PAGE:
Most firms find it difficult to maintain effective spare parts management since there is a fear that stocking spares may not be in line with effectively controlling operating costs. As plant managers, various expectations to recognize ways to perform efficient spare parts management becomes important.
A marketing team needs a marketing manager. A retail store needs a store manager. A maintenance department needs a maintenance manager.
Whenever you have a team of people that needs to be coordinated, someone has to be in charge to delegate and oversee all of the activities. What makes the position of a maintenance manager a bit different is that the scope of their responsibilities is somewhat larger than with your standard managerial role.
If you had to guess 3 things people carry around at all times, what would it be? I bet you would say a wallet, keys, and a smartphone.
The fact that mobile devices have become, well, so mobile, is the reason why even the industrial sector is looking to take advantage of this powerful piece of machinery everyone has in their pocket.
Anyone who is serious about equipment maintenance is constantly on the lookout on how to improve it.
While predictive maintenance and other advanced techniques can certainly help, there is one simple thing that is right in front of your nose and that is rarely utilized to its full potential – an equipment maintenance log.
In this article, we will look at the benefits of having an accurate equipment maintenance log and discuss the best practices on how to keep it that way.
In today’s competitive climate, even small improvements can lead to significant benefits to your bottom line. That is especially evident in the manufacturing industry where shaving off a few seconds on one production process or reducing the number of defects for just 1% can bring in tens of thousands of dollars on a monthly basis.
One of the most common measurements used to optimize production is OEE (overall equipment effectiveness).
On this blog, we talked many times about the benefits of being proactive with your maintenance and how to make a switch from reactive to preventive maintenance.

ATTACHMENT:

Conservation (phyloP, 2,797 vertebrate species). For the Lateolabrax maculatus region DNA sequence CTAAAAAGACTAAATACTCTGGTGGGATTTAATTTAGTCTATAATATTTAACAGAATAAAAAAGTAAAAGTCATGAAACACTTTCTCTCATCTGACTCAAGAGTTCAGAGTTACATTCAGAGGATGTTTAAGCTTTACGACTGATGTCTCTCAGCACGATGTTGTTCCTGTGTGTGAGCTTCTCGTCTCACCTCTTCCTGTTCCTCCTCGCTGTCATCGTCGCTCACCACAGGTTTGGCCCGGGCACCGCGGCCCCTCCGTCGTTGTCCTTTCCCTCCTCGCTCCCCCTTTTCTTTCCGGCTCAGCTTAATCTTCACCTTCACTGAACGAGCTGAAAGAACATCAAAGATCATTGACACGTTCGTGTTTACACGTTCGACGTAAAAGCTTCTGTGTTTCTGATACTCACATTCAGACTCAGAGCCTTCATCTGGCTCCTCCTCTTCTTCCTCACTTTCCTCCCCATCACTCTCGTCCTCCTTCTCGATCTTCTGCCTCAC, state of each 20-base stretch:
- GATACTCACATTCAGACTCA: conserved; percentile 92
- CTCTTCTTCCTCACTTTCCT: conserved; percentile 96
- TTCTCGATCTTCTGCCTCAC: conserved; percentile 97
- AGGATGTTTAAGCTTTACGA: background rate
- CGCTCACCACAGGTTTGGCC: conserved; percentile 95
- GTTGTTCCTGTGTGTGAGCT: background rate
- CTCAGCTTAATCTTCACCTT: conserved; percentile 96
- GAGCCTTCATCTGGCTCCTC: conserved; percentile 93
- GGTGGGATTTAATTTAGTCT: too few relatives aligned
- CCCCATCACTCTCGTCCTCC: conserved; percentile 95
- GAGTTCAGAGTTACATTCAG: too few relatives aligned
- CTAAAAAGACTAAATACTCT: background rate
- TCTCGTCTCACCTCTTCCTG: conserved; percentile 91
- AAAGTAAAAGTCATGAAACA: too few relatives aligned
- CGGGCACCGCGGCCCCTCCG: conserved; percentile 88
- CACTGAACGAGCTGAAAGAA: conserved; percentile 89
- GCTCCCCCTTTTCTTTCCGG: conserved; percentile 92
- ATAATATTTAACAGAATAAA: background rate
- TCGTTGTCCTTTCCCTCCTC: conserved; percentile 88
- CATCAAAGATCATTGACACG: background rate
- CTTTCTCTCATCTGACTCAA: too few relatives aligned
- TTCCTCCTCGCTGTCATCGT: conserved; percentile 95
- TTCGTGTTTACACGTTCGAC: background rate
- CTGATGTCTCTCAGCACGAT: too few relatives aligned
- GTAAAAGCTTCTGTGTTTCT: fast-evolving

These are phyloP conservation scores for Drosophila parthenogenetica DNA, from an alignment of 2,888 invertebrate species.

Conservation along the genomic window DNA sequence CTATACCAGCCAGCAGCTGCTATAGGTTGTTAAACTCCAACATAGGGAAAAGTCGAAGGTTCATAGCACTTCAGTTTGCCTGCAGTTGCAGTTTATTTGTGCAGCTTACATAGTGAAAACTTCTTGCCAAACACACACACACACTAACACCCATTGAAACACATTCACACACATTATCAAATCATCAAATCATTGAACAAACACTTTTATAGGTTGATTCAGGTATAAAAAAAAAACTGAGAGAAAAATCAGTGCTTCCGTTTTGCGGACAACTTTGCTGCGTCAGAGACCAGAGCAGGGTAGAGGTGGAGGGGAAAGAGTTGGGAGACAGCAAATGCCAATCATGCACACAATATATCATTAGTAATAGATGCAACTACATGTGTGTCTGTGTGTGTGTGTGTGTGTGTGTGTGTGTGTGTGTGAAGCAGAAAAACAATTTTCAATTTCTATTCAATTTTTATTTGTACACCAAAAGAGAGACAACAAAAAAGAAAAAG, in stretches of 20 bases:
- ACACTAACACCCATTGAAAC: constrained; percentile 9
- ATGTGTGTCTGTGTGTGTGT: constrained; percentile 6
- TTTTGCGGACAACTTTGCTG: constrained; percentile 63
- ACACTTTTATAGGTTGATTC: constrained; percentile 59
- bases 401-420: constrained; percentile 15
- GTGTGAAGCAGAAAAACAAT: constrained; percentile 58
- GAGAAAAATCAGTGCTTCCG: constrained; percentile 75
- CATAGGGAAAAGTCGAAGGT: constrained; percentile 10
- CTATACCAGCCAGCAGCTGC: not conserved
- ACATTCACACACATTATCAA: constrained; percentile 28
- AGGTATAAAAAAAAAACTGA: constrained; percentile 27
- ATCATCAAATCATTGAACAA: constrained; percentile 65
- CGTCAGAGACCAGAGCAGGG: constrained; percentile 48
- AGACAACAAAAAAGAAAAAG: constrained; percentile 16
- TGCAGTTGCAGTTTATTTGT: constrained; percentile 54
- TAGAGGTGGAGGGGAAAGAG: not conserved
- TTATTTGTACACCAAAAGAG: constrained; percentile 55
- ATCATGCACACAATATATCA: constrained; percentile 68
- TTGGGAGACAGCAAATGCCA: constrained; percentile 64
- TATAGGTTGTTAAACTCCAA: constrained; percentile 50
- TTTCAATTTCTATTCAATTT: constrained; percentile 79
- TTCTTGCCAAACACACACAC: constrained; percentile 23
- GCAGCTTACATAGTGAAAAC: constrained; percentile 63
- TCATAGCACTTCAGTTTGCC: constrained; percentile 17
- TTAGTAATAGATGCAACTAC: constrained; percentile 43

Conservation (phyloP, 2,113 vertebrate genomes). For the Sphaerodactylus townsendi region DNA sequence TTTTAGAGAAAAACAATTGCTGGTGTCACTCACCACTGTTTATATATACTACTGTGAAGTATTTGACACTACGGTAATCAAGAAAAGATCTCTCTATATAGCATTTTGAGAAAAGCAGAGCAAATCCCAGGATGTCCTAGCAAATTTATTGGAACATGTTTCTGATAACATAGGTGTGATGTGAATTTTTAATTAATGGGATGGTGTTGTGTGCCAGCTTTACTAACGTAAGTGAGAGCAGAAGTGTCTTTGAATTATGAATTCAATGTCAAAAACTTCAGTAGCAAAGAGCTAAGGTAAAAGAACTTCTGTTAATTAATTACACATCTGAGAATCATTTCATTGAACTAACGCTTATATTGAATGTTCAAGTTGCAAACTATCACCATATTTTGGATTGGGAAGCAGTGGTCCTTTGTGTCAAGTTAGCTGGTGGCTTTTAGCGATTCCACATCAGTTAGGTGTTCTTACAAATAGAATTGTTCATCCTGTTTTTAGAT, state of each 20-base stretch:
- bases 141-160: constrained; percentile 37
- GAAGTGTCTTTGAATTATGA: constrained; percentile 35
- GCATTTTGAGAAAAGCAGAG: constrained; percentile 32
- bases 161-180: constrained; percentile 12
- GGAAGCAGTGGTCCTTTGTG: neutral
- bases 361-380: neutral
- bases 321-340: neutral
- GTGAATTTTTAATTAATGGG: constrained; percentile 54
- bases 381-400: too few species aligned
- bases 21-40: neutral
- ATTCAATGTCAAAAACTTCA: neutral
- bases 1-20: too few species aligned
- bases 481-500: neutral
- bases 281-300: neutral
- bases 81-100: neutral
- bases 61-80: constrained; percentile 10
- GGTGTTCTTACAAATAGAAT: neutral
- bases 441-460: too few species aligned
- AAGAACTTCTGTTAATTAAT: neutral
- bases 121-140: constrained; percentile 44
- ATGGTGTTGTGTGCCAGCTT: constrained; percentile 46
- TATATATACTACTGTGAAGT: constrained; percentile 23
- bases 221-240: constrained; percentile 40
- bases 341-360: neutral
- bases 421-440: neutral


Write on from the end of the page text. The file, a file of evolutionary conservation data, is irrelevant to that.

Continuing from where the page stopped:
Today, we will take a step back and have a hard look at corrective maintenance. We will discuss what is corrective maintenance, explore its relationship with reactive maintenance, show you how to efficiently incorporate corrective maintenance into your everyday workflow, and wrap things up with a few examples.
If someone was trying to convince you NOT to start a predictive maintenance program, they would probably tell you things like:
“It is just too expensive to implement; it is way too complicated; you don’t really need it…”
And while those might be valid concerns for some, they definitely aren’t stopping many organizations that are implementing it as we speak.
Preventative maintenance is a popular maintenance strategy because it brings a lot of benefits while, at the same time, isn’t particularly hard or expensive to implement.
That being said, preventive maintenance does have its downsides.
One of the most cited objections is that implementing it means you will be doing excessive maintenance. In other words, your technicians will spend time inspecting and maintaining assets that might not (yet) require that level of attention.
If we dig a little deeper, we will see that this leads to a bigger issue. When you are doing preventive work on an asset, in a lot of cases, that asset needs to be shut down first.
As nobody wants to shut down an asset during peak production times or for a maintenance work that doesn’t have to be done yet, let’s see how you can develop a maintenance schedule that takes into account those challenges and minimizes planned downtime.
As the fast-paced Fourth Industrial Revolution dawns, the effective maintenance and management of a facility are becoming increasingly important. Buildings are getting smarter, technology is getting more sophisticated, and this needs to be managed effectively to avoid business disruption and effectively leverage data insights. In fact, Navigant Research estimates that the smart building market will generate global revenue of USD$8.5 billion next year, up from $4.7 billion in 2016.
This is where having a dedicated facilities manager comes in. Facilities manager are generally responsible for ensuring everything to do with the physical infrastructure of the business is running as it should, as well as identifying areas for greater efficiency and cost-saving.
Over the last couple of years, you’ve probably seen terms like Industry 4.0, big data, machine learning, and Industry of Things jumping out from every other article.
But do you know what is their common denominator? For maintenance professionals, the one thing that connects all of it is predictive maintenance.